American female wrestlers didn’t make many waves at the Olympics last month, but every Saturday night a couple of young West Roxbury sisters – Theresa and Rachel Kerr – head up to New Hampshire to bring on the action as members of WAW – We Are Wrestling – an independent group of grapplers that’s been running matches since 1998.
They pay a visit to the Elks Lodge in Newton (429 Centre St.) on Sept. 8 for an evening of wrist locks, arm drags, leg drops and, in the case of Theresa Kerr (ring name Delilah), a special finishing move she calls the Dance Dance Twirlalution.
Theresa, 22, and Rachel (ring name Trixie), 19, had both been playing babyfaces, or good guys, till recently when Rachel, who has moved into a manager position since an errant slap to her head resulted in a punctured ear drum, became a heel, or bad guy. The sisters, who are known to fans as the Hayden Sisters, are both college educated. Theresa has a degree in design from New England Institute of Art, and Rachel is at Bunker Hill, where she’s planning to be a theater major. They recently sat down to chat about their extracurricular activities in the ring.
Girls aren’t generally fans of pro wrestling. What got you interested?
Theresa: We saw “The Mummy Returns,” which had in it, and we thought, ‘Hey, he’s a wrestler. Let’s watch some wrestling and see what’s happening there.’ And we got hooked.
Rachel: I really got into the acting and the storylines. Boxing is a sport, but wrestling is all about entertainment. You have to be able to sell to everyone, to make people believe it’s actually happening. You have to be invested in the characters.
Where did you learn how to wrestle?
Rachel: As soon as we got into it, a friend of our dad, who has all of these pay-per-views on tape, gave us a box and we sat there and watched them all.
Theresa: WAW has tryouts every two months. They bring you up there, you train for three or four hours, then you’re on a trial period for the next two weeks. They’ll put you in the show to see how you perform under live pressure. If you fail, they’ll ask if you want to manage or do something else.
Rachel: They start you off with the basics, like how to bump (fall) correctly. That’s the most important thing; you have to learn how to fall. It’s weird to learn that when you’re falling, you don’t catch yourself. You just have to slap your arms out and make a “T,” so it spreads the impact.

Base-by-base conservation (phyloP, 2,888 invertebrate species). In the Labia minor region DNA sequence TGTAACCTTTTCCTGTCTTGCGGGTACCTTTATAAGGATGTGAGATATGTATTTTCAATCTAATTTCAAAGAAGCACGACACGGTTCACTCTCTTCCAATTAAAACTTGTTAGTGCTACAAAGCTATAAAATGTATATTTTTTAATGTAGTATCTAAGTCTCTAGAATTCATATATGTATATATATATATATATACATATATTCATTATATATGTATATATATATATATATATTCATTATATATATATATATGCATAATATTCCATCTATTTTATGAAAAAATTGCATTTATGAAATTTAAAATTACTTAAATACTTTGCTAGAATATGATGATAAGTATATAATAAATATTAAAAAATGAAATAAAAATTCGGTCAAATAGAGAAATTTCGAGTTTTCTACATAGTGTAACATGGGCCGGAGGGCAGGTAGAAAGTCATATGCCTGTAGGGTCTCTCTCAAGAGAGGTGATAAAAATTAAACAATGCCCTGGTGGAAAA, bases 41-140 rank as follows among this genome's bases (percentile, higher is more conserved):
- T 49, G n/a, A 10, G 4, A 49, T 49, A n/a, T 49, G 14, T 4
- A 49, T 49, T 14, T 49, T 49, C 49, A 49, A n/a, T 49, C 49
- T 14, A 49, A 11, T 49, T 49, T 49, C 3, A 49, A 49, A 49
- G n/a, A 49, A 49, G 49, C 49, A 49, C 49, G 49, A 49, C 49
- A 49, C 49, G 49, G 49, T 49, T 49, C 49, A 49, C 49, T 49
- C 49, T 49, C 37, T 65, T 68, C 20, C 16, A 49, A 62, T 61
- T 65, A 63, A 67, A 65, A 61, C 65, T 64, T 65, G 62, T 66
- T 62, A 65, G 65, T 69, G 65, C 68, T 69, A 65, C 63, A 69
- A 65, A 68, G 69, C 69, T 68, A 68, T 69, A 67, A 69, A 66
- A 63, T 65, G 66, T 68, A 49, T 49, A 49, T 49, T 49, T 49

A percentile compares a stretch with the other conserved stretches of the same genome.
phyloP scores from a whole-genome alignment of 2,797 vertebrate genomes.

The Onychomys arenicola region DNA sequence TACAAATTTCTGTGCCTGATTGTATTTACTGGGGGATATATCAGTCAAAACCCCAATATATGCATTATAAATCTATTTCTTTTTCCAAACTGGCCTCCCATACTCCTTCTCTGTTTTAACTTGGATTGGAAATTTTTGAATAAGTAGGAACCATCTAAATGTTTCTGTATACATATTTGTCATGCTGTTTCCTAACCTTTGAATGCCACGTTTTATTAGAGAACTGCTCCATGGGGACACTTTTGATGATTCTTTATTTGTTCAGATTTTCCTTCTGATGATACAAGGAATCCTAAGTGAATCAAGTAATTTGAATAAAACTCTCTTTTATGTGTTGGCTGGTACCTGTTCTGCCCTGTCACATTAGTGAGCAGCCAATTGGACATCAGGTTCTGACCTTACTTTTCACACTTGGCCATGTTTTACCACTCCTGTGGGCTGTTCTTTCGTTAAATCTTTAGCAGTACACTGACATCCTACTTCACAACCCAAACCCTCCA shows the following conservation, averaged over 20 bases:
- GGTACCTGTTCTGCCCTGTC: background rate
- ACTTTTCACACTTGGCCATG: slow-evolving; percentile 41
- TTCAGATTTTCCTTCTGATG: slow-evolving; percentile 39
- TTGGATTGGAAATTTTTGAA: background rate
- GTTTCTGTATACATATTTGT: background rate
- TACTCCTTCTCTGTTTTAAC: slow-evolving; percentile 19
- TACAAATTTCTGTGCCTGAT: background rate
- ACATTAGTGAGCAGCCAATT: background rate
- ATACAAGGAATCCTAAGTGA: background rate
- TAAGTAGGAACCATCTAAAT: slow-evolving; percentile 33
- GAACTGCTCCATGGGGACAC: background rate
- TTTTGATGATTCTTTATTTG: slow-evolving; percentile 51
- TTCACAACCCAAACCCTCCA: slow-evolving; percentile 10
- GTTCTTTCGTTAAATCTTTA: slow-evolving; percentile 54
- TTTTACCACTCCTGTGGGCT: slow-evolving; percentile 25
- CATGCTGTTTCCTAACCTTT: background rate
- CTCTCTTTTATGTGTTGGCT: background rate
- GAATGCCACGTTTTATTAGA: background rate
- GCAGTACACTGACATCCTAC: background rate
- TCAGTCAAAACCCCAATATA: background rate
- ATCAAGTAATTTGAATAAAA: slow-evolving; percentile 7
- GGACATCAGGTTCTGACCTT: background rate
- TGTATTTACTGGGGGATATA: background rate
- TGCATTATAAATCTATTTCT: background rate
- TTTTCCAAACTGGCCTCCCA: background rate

Have you had any other injuries besides the ear drum?
Rachel: No, but it didn’t heal properly, so I had to have a surgery. Then I had to have a second surgery to fix it.
Theresa: My upper shoulders and part of my neck are killing me right now, but I’ve never been hurt badly.
How many wrestlers are in the company?
Rachel: There are 18 all together. It’s mostly guys, but there are two girls wrestling – Theresa and Bianca Wild. I’m a manager now, and so is Moody Starr.
So do women also wrestle men?
Theresa: Yeah. I just won a match where I was fighting Bianca and three guys. And I got the WAW Pure Wrestling Championship Belt from Derrick Conway when I hit my Dance Dance Twirlalution on him ... twice! We’ve had women win team titles before, but I’m the first woman in the history of the company to win a single championship.
What are your strongest areas?
Rachel: When I was wrestling, I did a lot of technique, and I’m very quick, so I could get away from people and slip out of things.
Theresa: I’m not much of a striker, like with my fists. But I kick very hard.
WAW is at Newton Elks Hall, 429 Centre St., Newton, on Sept. 8 at 8 p.m. Tickets are $10; kids, $7. For more info, visit www.wawwrestling.com.